Brown: First year filled with victories, defeats

Published 12:00 am Friday, December 21, 2007

AVON — His first year in the nation’s capital has been a mixed bag of success and failure says veteran politician Sen. Sherrod Brown.

In a conference call Thursday with Ohio print and broadcast journalists, Brown offered a recap of the past year.

“We have made major progress, but have a lot to do,” he said.

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He cited increasing the minimum wage, raising fuel economy standards and

increasing Pell grants on the plus side of the political ledger.

“We fell short because of the president’s veto on stem cell research and the children’s health insurance,” he said. “We ran up against repeated Republican filibusters … more than 60 … Our biggest disappointment was the children’s health insurance bill. There was hardly anyone I met in the state who didn’t think we shouldn’t have it. The president dug in and he made a choice. It broke my heart.”

Brown declined to specify many programs for targeted areas in the state, saying he was at home in Avon and didn’t have the particulars, referring questions to his office.

But he was not reticent in his attacks on Republicans, Bush and the war in Iraq.

“The president has had success in the Senate because they can choose to use that filibuster. That is outrageous when people want to move forward on stem cell, alternative energy and a whole host of issues.

“There is no end in sight to extricate us from that civil war. As long as the Iraqis know we don’t have a plan, they are not going to do what they need to do. They are not building up their own security because they think Uncle Sam is going to be there for many, many years.”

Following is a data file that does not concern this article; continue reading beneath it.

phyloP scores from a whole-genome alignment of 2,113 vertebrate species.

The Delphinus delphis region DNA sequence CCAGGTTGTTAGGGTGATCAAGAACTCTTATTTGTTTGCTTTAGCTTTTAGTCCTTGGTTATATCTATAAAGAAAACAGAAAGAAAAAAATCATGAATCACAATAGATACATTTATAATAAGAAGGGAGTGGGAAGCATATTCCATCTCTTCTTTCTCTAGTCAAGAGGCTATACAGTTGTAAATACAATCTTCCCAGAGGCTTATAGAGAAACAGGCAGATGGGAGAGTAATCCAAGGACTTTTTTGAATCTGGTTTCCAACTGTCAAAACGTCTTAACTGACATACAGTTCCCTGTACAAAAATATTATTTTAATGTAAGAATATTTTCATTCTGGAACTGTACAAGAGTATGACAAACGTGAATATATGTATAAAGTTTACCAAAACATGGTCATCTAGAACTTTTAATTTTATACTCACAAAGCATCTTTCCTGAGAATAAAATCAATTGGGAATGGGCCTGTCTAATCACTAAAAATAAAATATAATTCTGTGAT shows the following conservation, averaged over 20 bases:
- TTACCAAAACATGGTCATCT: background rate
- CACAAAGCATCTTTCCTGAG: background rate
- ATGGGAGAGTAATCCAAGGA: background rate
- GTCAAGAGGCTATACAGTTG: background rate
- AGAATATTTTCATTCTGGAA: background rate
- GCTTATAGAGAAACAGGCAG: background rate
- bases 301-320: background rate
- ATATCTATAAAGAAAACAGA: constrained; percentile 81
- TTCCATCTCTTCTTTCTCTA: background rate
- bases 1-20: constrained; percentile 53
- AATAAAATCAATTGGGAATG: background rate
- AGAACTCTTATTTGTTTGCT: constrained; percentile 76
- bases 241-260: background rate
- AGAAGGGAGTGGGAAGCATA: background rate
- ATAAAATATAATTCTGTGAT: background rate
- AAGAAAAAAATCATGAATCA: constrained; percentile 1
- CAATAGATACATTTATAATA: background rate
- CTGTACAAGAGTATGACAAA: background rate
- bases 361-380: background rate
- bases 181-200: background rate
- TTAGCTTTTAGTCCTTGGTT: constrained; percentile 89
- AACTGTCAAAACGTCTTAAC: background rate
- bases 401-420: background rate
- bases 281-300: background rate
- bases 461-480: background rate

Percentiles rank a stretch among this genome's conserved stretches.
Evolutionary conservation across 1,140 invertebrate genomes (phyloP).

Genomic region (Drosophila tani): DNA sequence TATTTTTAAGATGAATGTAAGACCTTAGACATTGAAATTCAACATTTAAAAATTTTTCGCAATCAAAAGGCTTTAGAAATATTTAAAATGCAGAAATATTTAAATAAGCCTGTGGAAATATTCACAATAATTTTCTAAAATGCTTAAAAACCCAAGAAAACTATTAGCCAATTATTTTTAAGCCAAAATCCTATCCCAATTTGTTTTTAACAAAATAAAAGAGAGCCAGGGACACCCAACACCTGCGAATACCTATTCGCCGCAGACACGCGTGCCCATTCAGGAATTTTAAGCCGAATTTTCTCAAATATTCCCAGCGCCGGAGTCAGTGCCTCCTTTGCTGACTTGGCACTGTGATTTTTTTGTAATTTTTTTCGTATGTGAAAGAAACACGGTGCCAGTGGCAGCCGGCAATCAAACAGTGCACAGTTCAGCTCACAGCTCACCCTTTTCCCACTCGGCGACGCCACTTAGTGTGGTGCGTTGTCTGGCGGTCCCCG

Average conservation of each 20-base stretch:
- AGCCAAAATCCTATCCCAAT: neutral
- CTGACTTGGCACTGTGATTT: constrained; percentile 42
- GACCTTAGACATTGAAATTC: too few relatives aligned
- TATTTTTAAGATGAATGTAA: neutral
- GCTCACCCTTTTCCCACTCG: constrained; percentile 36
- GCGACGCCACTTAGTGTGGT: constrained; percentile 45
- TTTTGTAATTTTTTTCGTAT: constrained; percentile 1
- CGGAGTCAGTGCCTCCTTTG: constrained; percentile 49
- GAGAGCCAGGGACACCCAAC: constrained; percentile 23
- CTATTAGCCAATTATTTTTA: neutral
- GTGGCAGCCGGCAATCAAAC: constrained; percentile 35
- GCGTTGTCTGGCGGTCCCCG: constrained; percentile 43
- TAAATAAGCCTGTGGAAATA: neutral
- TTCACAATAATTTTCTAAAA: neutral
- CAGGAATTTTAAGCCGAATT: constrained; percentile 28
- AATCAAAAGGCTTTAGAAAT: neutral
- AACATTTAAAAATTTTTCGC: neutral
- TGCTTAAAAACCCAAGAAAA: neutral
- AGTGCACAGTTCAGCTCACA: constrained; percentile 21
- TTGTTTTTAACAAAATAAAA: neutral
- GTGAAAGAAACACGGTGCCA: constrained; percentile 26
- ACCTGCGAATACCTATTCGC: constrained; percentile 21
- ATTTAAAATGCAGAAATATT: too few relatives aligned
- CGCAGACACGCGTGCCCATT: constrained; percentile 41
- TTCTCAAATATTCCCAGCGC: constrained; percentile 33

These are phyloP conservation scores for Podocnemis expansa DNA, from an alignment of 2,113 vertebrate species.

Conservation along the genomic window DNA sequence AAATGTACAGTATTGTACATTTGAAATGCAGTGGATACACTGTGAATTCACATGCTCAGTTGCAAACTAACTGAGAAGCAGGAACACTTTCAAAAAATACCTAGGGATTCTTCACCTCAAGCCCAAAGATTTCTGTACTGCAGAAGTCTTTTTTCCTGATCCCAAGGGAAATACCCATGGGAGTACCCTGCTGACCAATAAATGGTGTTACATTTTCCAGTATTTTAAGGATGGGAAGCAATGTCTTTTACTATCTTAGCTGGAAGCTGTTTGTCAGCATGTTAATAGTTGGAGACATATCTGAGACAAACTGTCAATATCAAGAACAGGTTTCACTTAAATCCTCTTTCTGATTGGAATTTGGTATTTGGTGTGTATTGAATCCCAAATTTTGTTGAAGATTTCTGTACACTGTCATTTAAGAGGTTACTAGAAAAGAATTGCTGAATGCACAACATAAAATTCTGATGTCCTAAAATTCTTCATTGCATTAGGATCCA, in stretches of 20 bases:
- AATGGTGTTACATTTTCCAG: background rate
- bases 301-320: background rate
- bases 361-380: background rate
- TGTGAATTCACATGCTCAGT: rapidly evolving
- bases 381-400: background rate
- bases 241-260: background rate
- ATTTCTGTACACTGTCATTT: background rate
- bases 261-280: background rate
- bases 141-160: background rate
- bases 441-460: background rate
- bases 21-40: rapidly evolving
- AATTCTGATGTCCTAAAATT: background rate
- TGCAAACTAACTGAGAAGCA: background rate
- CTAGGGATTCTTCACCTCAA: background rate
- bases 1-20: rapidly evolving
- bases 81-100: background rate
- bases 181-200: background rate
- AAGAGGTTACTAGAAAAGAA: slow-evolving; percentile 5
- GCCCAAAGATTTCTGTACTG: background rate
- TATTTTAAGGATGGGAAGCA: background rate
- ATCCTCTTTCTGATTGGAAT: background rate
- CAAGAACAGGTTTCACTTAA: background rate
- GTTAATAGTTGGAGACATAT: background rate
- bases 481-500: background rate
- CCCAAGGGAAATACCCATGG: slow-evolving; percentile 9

He predicts in the New Year the Democrats will expand their majority in the Senate with one of the goals to be shifting spending to support programs to help low-income elderly with heating bills, the children’s health insurance, aid to those hit by the possible foreclosures and more medical research.

Brown said he intends to continue the neighborhood roundtables he held throughout the state.

“We meet with a cross-section of the community and listen to what they have to tell us,” he said.

Bush came under attack again when Brown talked about the recent recall of contaminated imports, including toys and dog food.

“We want more trade, but want it under different rule. We should not be surprised with these toxic toys,” he said. “When we go into a country to buy goods from China, there are no environmental standards … Importers take no responsibility for their products. The Bush Administration has weakened standards and cut the number of inspectors.”

As to the upcoming presidential election, Brown refused to

make any predictions or endorsements right now other than to say nominees will be decided by March or April.